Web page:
These can be difficult discussions, as family dynamics that have played out over previous years can create conflict. But resolving those conflicts is essential because dysfunction and tension can often be seen or felt by the other party to the transaction and may put the sale or transfer in jeopardy.

Be aware changes in ownership affect non-family members too

Family-owned businesses aren’t the only companies in which the human element is so important. Companies can have a “family” of managers who have been with the company for many years and have worked alongside the owner to help build the business. These people need to be supported during and after the transfer.

In cases where the management team has grown with the business, key managers may also consider retirement when the founder retires. To get the best valuation for the company, take steps to ensure continuity in the management team and develop a process for transferring the knowledge of departing managers.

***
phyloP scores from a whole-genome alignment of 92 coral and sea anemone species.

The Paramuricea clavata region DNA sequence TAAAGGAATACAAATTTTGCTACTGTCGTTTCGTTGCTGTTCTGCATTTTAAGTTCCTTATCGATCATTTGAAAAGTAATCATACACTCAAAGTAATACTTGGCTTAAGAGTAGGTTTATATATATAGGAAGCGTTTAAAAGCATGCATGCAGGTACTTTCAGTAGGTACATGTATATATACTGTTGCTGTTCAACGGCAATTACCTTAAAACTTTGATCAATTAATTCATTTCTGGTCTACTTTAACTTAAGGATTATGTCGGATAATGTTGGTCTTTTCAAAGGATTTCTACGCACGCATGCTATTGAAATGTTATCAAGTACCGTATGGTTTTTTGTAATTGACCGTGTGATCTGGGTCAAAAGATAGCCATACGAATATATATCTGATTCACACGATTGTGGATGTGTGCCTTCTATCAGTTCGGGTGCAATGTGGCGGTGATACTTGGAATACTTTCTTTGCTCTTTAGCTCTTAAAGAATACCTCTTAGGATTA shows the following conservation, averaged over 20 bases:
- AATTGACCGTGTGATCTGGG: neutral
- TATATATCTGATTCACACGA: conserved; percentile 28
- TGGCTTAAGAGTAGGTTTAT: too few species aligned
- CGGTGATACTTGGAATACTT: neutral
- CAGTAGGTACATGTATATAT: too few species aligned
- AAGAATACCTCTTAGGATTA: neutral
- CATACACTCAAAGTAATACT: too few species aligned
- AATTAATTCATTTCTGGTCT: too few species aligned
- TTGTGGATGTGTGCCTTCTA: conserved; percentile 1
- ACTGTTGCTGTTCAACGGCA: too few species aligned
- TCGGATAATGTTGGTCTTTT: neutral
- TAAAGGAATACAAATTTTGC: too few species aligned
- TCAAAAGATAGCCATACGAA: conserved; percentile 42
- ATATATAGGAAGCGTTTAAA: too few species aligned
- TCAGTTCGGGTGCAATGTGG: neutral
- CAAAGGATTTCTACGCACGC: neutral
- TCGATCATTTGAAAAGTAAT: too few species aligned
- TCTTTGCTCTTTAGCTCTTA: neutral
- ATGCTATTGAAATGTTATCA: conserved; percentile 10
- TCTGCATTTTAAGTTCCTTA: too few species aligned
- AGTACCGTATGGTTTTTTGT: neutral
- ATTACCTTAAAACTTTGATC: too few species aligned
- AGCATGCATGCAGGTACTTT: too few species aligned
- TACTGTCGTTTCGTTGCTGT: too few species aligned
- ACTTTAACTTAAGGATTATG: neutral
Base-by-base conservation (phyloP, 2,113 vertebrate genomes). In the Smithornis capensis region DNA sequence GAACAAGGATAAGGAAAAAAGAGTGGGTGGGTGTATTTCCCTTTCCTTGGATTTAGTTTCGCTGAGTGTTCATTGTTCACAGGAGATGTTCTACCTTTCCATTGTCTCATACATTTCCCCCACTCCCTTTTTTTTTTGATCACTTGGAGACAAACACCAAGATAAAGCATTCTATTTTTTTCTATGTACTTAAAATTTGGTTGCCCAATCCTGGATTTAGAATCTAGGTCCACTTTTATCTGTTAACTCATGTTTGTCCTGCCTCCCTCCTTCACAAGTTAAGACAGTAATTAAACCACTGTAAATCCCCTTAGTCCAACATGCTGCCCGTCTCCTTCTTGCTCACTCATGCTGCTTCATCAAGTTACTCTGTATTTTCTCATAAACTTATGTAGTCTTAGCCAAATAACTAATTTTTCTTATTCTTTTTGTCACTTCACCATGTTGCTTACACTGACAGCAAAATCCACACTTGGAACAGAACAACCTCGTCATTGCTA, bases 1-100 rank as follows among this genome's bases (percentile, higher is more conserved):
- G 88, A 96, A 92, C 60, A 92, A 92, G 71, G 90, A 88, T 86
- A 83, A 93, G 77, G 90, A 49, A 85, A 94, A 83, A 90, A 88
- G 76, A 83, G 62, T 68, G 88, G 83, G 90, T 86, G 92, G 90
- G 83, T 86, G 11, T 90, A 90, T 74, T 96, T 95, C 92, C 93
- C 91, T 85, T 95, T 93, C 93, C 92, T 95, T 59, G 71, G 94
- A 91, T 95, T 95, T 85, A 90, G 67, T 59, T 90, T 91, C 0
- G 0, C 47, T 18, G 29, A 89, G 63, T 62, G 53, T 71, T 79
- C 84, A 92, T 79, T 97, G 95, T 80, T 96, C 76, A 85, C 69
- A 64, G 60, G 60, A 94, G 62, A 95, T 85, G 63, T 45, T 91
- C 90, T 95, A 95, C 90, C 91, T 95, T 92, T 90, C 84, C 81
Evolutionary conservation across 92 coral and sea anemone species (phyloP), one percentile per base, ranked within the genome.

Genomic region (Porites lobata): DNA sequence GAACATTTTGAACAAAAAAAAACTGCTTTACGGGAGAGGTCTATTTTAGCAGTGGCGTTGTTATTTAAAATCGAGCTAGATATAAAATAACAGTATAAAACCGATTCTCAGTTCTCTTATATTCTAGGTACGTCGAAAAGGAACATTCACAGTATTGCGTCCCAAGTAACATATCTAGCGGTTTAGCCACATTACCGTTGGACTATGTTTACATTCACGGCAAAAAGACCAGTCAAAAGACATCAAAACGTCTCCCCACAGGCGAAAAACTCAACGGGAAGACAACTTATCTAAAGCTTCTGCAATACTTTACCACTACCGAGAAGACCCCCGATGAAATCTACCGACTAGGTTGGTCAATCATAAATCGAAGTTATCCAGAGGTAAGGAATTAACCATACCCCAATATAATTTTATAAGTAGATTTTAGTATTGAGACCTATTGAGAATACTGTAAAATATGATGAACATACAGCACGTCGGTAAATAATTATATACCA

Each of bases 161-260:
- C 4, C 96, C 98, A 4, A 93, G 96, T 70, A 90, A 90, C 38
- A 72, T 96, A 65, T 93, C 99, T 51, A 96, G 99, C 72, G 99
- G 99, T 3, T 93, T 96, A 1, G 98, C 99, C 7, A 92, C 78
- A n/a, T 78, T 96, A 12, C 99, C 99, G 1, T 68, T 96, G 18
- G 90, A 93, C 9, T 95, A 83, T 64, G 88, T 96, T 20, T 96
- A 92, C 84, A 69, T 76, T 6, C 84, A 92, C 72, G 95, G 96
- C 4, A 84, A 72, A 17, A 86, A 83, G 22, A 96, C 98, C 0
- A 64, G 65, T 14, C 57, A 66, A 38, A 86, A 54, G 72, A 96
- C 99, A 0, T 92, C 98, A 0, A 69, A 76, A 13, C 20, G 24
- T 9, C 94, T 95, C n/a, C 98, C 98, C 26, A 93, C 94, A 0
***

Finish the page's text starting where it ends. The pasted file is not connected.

Prior to the transaction, it’s critical to clearly define what the roles and responsibilities of family members will be during and after the transfer. Conflict can arise between shareholders and professional management of the business if roles and responsibilities aren’t clear and appropriate governance structures aren’t in place.

Plan for post-transaction roles

Owners often feel strong emotions over the transfer of a business. The owner and the company need to determine how much of a role the owner will play in the future.

After what may have been a lifetime spent running their business, owners must reflect on how they plan to transition to retirement.